After a successful call for papers and many suggestions and proposals, the Editorial Board of the International Theatre Engineering and Architecture Conference has this week confirmed over thirty topics for ITEAC 2014: The Future of Performance Spaces, 8-10 June, London.
Each day of the three-day event starts with a significant keynote address and concludes with a stimulating collective wrap up session. Between, the topics will run in three or four parallel streams, presented as lectures, quick fire sessions, specialised micro sessions and panel discussions.
David Staples, chair of the Editorial Board said, “Fine-tuning, developing and enriching the format of the three previous Conferences, has assisted with the Editorial Board’s goal to create a lively animated challenging Conference Programme, with diverse views and opinions about theatres and their technology.”
“As the world changes the entertainment industry is entering a new era and facing major challenges. The first ITEAC conference in 2002 was 12 years ago. At that time no one was on Facebook, no one had Tweeted, LEDs were unknown in theatres and surtitles were just emerging in opera. Over that same twelve years China and the Middle East have developed significant new performing arts centres.”
He continued, “ITEAC 2014 provides an essential worldwide forum for sharing ideas and discussing best practice. It will look at the past and present in order to speculate and imagine the future.”
The programme is based around the themes of The People, The Places, and The Technologies.
These key issues are reflected in the varied and packed programme, designed so that delegates with a particular interest can pursue their specific field throughout each of the three days, while others can take part in sessions about a variety of disciplines.
As previously announced, ‘America’s most wired composer’ Tod Machover – one of the brightest thinkers about performance today – will open ITEAC 2014, followed by a provocation by Sir John Tusa, previously head of the BBC World Service and The Barbican, Europe’s largest multi-arts centre.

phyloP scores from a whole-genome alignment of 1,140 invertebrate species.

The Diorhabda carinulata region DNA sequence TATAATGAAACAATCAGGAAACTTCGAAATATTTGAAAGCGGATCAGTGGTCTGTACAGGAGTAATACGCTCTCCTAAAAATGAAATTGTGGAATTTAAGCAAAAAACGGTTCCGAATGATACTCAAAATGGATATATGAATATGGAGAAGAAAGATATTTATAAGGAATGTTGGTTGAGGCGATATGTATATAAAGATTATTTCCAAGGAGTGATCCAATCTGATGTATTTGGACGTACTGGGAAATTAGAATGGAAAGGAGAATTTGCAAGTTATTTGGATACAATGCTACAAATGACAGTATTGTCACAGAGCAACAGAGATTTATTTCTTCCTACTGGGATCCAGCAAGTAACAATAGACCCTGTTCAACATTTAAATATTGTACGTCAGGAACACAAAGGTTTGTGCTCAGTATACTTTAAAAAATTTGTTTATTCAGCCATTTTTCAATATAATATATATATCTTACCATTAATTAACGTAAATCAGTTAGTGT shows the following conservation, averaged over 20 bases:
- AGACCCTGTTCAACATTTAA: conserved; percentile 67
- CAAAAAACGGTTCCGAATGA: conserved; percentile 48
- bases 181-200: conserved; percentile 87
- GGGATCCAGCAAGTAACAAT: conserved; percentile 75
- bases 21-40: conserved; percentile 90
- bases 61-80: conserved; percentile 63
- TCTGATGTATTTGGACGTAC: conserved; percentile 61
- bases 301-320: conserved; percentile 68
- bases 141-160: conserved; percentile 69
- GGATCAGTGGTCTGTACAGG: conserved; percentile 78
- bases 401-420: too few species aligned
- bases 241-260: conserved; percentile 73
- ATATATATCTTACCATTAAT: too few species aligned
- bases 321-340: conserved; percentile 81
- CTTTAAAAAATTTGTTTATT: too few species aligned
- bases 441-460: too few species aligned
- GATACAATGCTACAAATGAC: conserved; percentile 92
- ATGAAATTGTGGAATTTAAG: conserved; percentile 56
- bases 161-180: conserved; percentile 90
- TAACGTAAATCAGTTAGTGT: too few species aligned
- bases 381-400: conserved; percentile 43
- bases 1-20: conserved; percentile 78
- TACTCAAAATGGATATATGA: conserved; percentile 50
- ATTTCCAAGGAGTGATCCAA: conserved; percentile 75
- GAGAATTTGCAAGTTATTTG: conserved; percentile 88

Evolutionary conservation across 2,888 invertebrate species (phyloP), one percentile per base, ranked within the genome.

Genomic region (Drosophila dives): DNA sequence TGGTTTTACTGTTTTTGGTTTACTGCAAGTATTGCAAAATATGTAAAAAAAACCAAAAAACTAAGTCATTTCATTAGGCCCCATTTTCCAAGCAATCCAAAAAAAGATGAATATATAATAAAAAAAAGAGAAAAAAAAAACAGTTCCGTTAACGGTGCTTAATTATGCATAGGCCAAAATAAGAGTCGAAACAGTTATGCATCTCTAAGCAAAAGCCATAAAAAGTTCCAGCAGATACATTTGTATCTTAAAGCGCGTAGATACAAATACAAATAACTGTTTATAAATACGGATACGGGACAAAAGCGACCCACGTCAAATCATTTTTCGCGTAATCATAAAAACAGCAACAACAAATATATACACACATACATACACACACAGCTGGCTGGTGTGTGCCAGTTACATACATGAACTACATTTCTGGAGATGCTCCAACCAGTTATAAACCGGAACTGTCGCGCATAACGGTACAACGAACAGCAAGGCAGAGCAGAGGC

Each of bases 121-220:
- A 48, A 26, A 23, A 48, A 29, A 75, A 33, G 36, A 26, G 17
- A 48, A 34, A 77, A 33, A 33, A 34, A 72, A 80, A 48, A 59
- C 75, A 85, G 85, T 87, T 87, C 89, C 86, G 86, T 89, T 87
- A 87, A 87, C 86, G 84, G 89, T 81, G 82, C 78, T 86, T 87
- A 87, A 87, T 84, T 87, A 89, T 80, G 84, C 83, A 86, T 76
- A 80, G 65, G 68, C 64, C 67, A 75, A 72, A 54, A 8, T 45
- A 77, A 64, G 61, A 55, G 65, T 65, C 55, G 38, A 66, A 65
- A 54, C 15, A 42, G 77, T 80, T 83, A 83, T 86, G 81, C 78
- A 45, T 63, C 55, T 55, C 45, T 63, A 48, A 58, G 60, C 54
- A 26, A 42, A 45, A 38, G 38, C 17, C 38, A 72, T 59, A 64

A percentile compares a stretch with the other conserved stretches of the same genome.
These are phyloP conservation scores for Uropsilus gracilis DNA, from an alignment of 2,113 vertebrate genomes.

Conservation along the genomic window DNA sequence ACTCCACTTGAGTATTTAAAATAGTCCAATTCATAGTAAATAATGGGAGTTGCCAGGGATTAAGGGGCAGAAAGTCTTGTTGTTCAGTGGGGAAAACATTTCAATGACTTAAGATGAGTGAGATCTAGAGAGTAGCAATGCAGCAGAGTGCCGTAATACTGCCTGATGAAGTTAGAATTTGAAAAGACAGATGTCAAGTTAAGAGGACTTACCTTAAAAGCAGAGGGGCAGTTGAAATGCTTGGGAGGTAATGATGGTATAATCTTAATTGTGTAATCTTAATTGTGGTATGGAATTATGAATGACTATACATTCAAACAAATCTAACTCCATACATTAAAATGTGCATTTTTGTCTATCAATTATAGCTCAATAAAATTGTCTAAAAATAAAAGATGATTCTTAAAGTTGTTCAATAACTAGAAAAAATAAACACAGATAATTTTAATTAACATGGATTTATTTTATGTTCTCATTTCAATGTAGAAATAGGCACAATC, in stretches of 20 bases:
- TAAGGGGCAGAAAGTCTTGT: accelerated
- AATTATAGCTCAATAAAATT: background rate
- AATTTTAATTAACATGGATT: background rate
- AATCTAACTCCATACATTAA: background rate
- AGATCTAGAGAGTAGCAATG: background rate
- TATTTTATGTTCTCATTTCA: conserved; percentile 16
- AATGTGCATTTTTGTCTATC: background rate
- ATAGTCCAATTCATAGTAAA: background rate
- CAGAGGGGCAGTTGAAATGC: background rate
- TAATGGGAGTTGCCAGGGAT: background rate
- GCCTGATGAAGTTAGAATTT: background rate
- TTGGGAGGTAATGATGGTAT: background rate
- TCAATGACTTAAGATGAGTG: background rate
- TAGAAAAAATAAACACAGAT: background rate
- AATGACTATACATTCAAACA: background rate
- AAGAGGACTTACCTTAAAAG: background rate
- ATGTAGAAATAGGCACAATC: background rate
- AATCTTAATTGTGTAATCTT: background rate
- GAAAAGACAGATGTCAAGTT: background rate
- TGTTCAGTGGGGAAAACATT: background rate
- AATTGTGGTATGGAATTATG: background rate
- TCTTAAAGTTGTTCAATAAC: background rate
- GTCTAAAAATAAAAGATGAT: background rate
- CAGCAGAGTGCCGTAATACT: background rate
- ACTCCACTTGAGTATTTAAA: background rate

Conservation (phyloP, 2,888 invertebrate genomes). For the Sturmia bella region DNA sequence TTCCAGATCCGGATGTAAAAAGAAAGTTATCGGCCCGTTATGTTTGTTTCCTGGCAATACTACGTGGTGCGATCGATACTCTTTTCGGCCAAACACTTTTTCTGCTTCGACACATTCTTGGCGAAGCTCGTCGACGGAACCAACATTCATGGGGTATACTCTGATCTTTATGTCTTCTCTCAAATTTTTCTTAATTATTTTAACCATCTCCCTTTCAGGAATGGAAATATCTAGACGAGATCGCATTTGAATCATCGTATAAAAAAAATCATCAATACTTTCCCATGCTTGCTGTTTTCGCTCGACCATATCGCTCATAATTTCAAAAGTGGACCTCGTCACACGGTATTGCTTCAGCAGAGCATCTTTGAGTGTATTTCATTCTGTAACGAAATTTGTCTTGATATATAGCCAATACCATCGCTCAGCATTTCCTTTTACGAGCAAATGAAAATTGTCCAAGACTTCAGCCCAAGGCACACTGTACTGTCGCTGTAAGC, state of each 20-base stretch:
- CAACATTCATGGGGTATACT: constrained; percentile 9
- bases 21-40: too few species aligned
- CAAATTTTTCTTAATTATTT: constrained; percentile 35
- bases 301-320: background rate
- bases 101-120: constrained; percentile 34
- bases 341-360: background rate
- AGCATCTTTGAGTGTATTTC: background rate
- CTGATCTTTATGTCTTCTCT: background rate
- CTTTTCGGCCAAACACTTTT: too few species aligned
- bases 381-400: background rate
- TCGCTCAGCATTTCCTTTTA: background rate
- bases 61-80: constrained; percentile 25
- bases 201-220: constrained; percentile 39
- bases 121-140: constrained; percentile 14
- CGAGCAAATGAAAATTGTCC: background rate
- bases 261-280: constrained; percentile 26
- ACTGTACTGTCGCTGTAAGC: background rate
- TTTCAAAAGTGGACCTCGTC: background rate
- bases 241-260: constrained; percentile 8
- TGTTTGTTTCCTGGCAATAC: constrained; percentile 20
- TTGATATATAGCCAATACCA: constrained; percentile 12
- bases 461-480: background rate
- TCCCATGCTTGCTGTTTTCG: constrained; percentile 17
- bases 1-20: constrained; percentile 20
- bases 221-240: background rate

Norwegian Kjetil Thorsen, Principal and co-founder of architectural practice Snøhetta joins them. Architect of the Bibliotheca Alexandrina, the Oslo Opera House, the Norwegian Embassy in Berlin and the King Abdul Aziz Centre for World Culture in Saudi Arabia, Thorsen will deliver the keynote address on Monday morning.
In The People sessions, participants include London theatre producer and co-owner of Nimax Theatres Group Nica Burns, and topics include Creative Financing, looking at how to get ‘other people’ to pay for new theatres, the future needs of Building Management and Operating Systems, an exploration of how Big Data could be used in the performing arts, and, the wider definition of Accessibility.
The Places covers the role of Arts Buildings in Urban Renewal with speakers Lyn Goleby and Julia Fawcett, Place Making with architects Bostjan Vuga (Slovenia) and Steve Tompkins (UK) discusses the movement that re-imagines theatres and public spaces at the heart of towns and cities, whilst what to do with an interesting empty building is tackled by Indian director Abanti Chakraborty, in the Reuse of Existing Buildings.
In the previously announced The Opera House of the Future session, moderator Nicholas Payne, Director of Opera Europa, will be joined by John Berry, Artistic Director of English National Opera, Michael Haefliger from Lucerne’s Salle Modulable and Tod Machover. Participants in Creating New Cultural Districts include Peter Van Wyk from Dubai and Ricky Sandhu from Foster and Partners, talking about the West Kowloon Cultural District.
Always popular with delegates wanting to be both informed and educated, The Technologies thread will deal with the latest thinking in Projection and Imaging: The Big Picture, the factors to consider when choosing and using Power Flying systems for your venue, alongside Standards For Stage Engineering with Michael Nishball (Theatre Projects), Dave Ludlam (Theatreplan) and Bill Sapsis (Sapsis Rigging), and an intriguing look at 3D printing and other visualisation methods in Pre-Visualisation.
The penultimate session, Twenty Ideas for the Future, four experts will be asked to offer their recommendations, predictions, hunches and challenges, informed by all they have heard and seen over the past three days from speakers and delegates alike – laying down a bench mark for the next four years and beyond.
The concluding session, and others throughout the Conference, will encourage involvement and participation by all the delegates.
The final programme is nearing completion and a preliminary list of sessions for each day of ITEAC 2014 is available to view at www.iteac.co.ukBACK